What measures must be taken by businesses to feel secure in entrusting AI chatbots with confidential data?

Please vote:

At a dinner recently, Marc Benioff, the CEO of Salesforce, was given an awe-inspiring demonstration by Sam Altman of OpenAI.

After Benioff spoke for a few moments, one of OpenAI’s substantial language models (LLMs) was able to reproduce his voice and make audio of a speech that was originally given by John F. Kennedy.

When Benioff asked Altman to show him the file the voice was stored in, the AI produced the output by “weighting” the data in the obscured layers of its artificial neural network, meaning there was no way to see where the information existed.

Even though Benioff himself was unperturbed, he assumed that his customers – particularly those in tightly controlled industries such as banking – would be anxious, saying that “they like to know exactly where that data is housed and they want to audit those places.

AI and the pitfalls for data privacy

Executives, boards, and organizational legal teams are worried that the use of AI chatbots like OpenAI’s ChatGPT and Google’s Bard by employees, in the quest for productivity gains, will put data privacy at risk.

It is understandable to be concerned about how personal information might be shared by a chatbot that is used to formulate tailored emails, reports, and customer service responses, as this opens up the possibility for data to become compromised.

The danger of data privacy breach is not the only risk within the use of AI, as hallucinations, bias, and toxicity can also occur. As such, these ‘technical explanations,’ as noted by Benioff, need to be kept in mind for organizations that work with the technology.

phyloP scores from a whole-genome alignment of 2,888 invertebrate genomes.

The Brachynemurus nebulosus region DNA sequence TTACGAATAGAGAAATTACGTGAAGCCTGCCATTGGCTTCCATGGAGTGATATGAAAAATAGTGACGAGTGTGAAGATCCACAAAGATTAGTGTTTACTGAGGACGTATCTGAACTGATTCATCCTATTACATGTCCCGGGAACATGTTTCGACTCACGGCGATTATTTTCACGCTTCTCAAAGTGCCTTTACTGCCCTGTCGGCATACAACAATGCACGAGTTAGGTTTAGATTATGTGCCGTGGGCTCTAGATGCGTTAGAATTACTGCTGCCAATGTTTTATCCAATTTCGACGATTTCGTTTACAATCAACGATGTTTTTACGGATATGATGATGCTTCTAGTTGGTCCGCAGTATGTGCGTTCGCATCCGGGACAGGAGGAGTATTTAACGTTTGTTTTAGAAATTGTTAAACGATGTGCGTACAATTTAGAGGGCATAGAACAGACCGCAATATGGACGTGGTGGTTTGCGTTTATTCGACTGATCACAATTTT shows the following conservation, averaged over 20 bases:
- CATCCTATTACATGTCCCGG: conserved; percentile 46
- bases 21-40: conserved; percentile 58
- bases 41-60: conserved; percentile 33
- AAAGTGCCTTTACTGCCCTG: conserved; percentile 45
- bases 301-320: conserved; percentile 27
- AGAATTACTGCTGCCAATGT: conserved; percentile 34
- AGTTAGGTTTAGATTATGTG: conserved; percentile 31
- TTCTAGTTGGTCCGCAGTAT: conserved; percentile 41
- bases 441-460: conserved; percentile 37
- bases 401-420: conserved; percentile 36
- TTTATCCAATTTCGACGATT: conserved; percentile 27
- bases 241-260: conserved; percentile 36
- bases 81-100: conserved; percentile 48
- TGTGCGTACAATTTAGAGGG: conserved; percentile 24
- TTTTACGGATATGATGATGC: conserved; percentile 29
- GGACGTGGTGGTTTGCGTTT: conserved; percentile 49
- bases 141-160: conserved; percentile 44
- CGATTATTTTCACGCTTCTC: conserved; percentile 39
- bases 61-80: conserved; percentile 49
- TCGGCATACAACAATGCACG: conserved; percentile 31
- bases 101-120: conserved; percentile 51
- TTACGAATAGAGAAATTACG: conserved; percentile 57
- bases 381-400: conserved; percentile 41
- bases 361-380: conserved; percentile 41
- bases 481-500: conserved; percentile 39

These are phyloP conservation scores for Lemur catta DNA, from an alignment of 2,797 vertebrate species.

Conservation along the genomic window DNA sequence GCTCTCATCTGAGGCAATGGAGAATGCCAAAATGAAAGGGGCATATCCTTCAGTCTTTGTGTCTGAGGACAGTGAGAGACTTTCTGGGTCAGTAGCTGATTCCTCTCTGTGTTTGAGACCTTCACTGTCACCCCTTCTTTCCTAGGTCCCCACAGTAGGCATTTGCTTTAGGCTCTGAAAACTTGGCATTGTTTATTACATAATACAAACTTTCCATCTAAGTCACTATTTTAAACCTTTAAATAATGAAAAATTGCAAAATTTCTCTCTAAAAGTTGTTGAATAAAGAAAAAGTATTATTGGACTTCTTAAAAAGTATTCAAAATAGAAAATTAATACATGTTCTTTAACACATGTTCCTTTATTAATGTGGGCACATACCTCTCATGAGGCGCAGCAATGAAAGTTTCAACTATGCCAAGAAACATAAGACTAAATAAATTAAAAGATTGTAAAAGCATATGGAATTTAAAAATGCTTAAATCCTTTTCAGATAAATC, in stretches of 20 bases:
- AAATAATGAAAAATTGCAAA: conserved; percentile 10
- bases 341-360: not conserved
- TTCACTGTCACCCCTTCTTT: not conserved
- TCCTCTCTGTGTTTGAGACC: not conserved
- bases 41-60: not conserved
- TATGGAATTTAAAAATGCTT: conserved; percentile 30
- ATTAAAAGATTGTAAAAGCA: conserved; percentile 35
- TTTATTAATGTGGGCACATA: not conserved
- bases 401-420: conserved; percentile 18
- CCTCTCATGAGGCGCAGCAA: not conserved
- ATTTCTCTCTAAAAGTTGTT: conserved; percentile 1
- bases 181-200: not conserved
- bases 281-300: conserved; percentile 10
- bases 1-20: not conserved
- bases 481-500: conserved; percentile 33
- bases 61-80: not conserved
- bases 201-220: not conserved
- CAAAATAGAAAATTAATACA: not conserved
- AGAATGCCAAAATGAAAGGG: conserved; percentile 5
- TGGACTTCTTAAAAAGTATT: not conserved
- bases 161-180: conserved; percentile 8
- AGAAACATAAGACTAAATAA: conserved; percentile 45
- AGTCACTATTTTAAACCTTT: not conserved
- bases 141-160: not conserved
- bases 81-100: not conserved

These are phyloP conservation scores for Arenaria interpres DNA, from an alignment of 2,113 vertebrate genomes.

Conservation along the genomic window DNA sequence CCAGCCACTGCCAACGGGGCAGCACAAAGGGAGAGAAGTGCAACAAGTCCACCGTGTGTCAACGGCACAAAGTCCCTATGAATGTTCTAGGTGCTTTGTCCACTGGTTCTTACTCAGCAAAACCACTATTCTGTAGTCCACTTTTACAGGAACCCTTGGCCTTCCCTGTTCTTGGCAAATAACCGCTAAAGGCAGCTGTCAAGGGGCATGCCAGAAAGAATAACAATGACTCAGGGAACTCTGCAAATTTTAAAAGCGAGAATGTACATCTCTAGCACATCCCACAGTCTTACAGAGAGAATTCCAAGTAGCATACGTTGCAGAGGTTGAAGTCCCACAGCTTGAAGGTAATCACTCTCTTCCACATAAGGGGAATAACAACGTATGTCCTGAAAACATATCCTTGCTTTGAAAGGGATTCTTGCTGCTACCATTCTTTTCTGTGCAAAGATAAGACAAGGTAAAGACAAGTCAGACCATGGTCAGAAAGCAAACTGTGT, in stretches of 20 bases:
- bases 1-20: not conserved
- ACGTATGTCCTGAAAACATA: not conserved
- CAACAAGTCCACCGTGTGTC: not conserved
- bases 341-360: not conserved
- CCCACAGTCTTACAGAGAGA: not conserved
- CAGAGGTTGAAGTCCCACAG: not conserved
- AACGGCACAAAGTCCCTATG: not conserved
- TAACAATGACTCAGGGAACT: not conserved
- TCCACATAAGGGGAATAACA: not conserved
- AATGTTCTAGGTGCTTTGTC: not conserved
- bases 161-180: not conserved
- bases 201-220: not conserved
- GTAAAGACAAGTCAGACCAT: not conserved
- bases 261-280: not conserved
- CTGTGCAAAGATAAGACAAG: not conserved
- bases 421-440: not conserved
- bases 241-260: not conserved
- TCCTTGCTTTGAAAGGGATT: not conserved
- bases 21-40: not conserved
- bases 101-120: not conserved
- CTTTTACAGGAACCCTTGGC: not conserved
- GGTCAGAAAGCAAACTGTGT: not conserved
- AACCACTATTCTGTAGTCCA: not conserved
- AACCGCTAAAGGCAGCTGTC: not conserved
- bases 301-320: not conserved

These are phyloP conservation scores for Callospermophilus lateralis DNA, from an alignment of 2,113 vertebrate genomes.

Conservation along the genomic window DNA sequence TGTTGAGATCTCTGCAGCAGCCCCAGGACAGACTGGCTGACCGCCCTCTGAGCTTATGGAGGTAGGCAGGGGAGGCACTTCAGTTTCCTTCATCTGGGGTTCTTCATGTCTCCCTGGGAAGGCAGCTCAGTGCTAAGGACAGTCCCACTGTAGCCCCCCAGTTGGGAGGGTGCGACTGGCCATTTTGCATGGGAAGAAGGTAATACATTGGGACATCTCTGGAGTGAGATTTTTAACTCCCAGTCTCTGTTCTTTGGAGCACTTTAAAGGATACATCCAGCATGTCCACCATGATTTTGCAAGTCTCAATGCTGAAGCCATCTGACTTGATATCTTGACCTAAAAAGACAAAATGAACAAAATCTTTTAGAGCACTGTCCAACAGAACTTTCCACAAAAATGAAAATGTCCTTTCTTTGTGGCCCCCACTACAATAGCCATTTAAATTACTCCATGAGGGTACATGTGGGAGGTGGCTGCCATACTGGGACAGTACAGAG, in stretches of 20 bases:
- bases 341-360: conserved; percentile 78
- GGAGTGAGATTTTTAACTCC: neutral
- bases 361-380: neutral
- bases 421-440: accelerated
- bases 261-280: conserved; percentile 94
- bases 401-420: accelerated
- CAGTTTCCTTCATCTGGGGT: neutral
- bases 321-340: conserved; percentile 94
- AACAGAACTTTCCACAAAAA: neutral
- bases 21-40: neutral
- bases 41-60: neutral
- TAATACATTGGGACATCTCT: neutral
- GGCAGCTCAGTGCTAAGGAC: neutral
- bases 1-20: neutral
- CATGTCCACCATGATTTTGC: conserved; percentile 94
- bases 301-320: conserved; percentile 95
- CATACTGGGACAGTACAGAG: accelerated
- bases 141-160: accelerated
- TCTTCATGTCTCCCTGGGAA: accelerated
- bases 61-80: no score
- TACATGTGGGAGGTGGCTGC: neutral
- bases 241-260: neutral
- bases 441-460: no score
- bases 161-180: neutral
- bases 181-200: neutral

Salesforce is pushing its trust layer

It comes as no surprise that Salesforce is emphasizing staff trust and data protection as one of its AI selling points.

Their “Einstein GPT Trust Layer” technology actually keeps customer data apart from the deep learning models used in generative AI.

The company’s main goal has been to ensure protection of data since its creation in 1999, when it first started to make the process of sharing information secure.

This was further maintained with the release of private predictive training models in 2016. Now with generative AI, more precaution is necessary as some businesses may unintentionally lose data if proper action is not taken.

Salesforce does have its answer with their AI “starter pack” costing $360,000 every year.

This revelation truly shows that generative AI is an unknown realm even for Salesforce.

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